Shari Down on the Bayou

A few weeks ago I had the awesome opportunity to present at the National Association of Councils on Developmental Disabilities Conference (NACDD) in the amazing city, New Orleans!

I was invited to partake on a five person panel that presented different perspectives of advocacy efforts. The panel included a parent, who of a Dominican decent, spoke on how she has advocated for her child to get the services he needed to grow and succeed. She also spoke on the importance of the entire family learning to become advocates. The second panelist discussed the issue of transportation in the disability community and his efforts to improve the problem in his state and beyond.  Next, was an amazing seventeen year old that was selected to the Louisiana’s DD council.  She was selected at the tender age of fifteen. She also spoke about why we should teach the younger generation on how to advocate for themselves now and not wait till they are older. Teaching one how to advocate while still young will assist a person to be stronger and successful.  The fourth panelist spoke about living with autism and how losing everything motivated him to become a successful individual.

I was actually the second panelist to speak! I spoke about how the opportunity of being on the Ohio Developmental Disabilities Council helped turn me into a leader. Often, a person needs the tools and a push to live-up to their full potential. I can honestly say that’s what the council gave me, and because of it, I’m now able to share my story everywhere including speaking on a national level.  My hope is I am able to motivate others, no matter where I am in the world.

There were many great break-out sessions but one topic that got me fired up was the lack of hourly wage given to direct-support professionals. Direct-support professionals wear many hats including; nurse, cook, hair designer, social worker and friend. I think their pay should reflect their hats. Without the assistance of direct-support professionals, persons with disabilities wouldn’t be able to have a quality of life, including myself. This is an issue that needs to be resolved quickly and will need all hands on deck.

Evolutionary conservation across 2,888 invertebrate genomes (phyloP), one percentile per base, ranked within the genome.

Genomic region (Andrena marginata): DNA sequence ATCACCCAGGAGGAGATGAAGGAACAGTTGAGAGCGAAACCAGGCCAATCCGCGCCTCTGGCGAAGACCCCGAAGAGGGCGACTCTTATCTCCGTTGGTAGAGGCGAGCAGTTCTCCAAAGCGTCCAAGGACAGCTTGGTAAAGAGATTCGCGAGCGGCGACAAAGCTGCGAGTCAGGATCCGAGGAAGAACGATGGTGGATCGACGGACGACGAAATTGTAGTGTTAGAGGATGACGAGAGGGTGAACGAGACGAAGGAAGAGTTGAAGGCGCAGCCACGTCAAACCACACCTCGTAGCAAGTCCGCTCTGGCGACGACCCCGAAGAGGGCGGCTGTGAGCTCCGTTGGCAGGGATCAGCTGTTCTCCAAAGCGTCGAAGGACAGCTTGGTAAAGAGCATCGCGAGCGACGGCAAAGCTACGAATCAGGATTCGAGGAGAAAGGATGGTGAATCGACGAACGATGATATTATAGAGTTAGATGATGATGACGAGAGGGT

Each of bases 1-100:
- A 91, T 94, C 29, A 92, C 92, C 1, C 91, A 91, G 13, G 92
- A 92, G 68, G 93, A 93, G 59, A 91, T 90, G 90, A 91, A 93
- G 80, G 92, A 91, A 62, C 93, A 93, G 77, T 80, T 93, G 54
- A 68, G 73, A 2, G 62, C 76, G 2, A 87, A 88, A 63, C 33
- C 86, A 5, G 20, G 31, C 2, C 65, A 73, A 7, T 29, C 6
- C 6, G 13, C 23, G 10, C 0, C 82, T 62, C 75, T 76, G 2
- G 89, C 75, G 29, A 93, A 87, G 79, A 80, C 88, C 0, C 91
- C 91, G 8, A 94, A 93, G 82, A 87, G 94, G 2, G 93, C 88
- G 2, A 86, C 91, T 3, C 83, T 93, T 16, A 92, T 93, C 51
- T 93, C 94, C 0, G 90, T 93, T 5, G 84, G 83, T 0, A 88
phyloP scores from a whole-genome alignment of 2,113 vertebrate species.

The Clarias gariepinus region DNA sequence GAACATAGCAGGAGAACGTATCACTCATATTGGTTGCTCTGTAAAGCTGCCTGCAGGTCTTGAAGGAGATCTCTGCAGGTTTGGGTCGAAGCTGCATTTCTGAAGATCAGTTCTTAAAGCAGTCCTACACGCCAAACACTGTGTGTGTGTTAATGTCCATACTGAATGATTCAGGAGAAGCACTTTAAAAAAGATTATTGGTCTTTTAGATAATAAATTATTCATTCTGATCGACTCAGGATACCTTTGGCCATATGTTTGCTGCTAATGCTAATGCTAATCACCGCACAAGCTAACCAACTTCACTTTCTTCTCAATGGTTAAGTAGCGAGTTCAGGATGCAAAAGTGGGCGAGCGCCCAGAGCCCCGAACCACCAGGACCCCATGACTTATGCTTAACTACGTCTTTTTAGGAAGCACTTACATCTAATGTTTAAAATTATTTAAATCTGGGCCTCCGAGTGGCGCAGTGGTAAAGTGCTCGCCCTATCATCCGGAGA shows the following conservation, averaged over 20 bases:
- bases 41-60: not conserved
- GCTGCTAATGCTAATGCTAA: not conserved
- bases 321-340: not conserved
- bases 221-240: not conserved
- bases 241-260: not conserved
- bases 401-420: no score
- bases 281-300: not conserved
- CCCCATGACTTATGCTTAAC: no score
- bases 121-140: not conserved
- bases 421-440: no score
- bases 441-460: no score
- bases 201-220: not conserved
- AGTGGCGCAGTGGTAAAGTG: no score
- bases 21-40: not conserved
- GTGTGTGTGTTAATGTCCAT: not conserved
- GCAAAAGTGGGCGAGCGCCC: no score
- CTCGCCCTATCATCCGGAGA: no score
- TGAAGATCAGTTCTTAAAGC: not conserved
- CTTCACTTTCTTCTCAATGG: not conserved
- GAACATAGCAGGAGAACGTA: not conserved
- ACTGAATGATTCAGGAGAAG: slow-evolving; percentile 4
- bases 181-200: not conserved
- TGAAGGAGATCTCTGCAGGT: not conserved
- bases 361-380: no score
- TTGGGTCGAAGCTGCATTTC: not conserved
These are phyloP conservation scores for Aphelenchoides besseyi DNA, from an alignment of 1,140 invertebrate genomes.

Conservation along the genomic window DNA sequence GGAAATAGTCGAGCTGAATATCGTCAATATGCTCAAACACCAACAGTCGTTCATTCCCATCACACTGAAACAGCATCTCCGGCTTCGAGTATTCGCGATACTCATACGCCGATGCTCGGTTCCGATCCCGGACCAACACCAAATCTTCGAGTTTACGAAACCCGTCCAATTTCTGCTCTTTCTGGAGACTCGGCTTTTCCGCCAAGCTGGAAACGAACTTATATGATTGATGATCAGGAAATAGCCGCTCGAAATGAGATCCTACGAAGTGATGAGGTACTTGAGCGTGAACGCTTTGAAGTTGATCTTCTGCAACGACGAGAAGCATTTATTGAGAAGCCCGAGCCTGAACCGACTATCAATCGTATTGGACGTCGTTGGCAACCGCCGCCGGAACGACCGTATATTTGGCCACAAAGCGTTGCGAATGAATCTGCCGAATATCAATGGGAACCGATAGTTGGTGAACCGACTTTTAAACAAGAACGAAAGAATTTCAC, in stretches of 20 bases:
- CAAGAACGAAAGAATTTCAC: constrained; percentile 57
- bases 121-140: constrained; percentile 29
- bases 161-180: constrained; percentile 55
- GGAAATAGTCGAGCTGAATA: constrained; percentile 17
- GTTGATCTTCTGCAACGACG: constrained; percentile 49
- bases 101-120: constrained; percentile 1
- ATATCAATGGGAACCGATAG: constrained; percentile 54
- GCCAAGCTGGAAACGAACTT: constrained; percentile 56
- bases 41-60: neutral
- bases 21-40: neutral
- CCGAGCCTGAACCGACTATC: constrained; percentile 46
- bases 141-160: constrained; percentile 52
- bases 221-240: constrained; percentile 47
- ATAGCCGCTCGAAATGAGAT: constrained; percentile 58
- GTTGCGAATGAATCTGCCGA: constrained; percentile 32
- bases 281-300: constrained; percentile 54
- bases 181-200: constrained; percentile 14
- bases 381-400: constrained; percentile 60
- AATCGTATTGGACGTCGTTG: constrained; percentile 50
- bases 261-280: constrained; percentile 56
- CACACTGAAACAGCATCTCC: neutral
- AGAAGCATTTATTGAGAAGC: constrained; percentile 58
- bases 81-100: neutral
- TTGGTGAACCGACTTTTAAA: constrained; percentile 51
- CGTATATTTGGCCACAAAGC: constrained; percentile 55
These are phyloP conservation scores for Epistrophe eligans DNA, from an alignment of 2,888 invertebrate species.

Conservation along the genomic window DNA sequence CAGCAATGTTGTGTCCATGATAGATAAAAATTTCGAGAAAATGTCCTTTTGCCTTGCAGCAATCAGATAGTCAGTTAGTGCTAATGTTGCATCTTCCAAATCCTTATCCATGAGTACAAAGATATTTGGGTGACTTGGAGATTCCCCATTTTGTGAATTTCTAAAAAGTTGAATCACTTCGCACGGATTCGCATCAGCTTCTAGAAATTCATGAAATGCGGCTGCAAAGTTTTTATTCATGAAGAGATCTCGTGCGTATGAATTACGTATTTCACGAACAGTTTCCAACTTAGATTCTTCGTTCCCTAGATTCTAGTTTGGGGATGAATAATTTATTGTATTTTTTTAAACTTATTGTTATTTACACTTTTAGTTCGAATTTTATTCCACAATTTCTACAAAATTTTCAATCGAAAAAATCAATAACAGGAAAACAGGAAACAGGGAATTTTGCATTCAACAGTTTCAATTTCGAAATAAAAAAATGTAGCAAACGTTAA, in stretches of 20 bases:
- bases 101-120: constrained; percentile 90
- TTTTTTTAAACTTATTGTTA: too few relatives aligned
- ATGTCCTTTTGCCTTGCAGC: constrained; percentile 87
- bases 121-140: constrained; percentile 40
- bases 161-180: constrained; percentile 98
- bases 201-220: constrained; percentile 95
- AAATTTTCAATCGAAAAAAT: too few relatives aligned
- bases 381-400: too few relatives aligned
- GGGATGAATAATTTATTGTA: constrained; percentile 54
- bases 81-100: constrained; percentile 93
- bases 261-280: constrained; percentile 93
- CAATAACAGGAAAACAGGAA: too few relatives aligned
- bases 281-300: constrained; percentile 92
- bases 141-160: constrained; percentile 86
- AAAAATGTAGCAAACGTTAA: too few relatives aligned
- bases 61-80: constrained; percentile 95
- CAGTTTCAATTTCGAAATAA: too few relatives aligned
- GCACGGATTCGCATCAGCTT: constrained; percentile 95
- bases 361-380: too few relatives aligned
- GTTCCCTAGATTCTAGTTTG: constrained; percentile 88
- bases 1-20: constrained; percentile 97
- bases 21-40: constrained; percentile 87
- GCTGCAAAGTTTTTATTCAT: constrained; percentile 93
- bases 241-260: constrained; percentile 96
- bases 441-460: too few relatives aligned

Of course while in New Orleans, I took in some of the sights. I partied like it was 1999 on the famous Bourbon Street. I hit the Harrah’s Casino, strolled and shopped on Canal Street and looked over the mystical river, which I could see from my room. Unfortunately, not all shops and eateries were wheelchair accessible on Bourbon Street. The buildings were probably built before the ADA was passed, but I still had fun. While I was there, I took in some of the city’s amazing food, including; a shrimp po-boy, andouille sausage, jambalaya and some tasty wings from Willie Chicken Shack. I was going to make my way to get the city’s famous beignets, but tropical storm BARRY interrupted my plans. Thank goodness I was able to make it out of NOLA before the storm hit.

The NACDD Conference was great. Being able to visit New Orleans was a bonus. It’s always refreshing attending a conference where you can learn, share and meet new people who are advocating for the greater good. Glad I was able to attend the conference and although Barry was on the horizons, NOLA is an amazing city!

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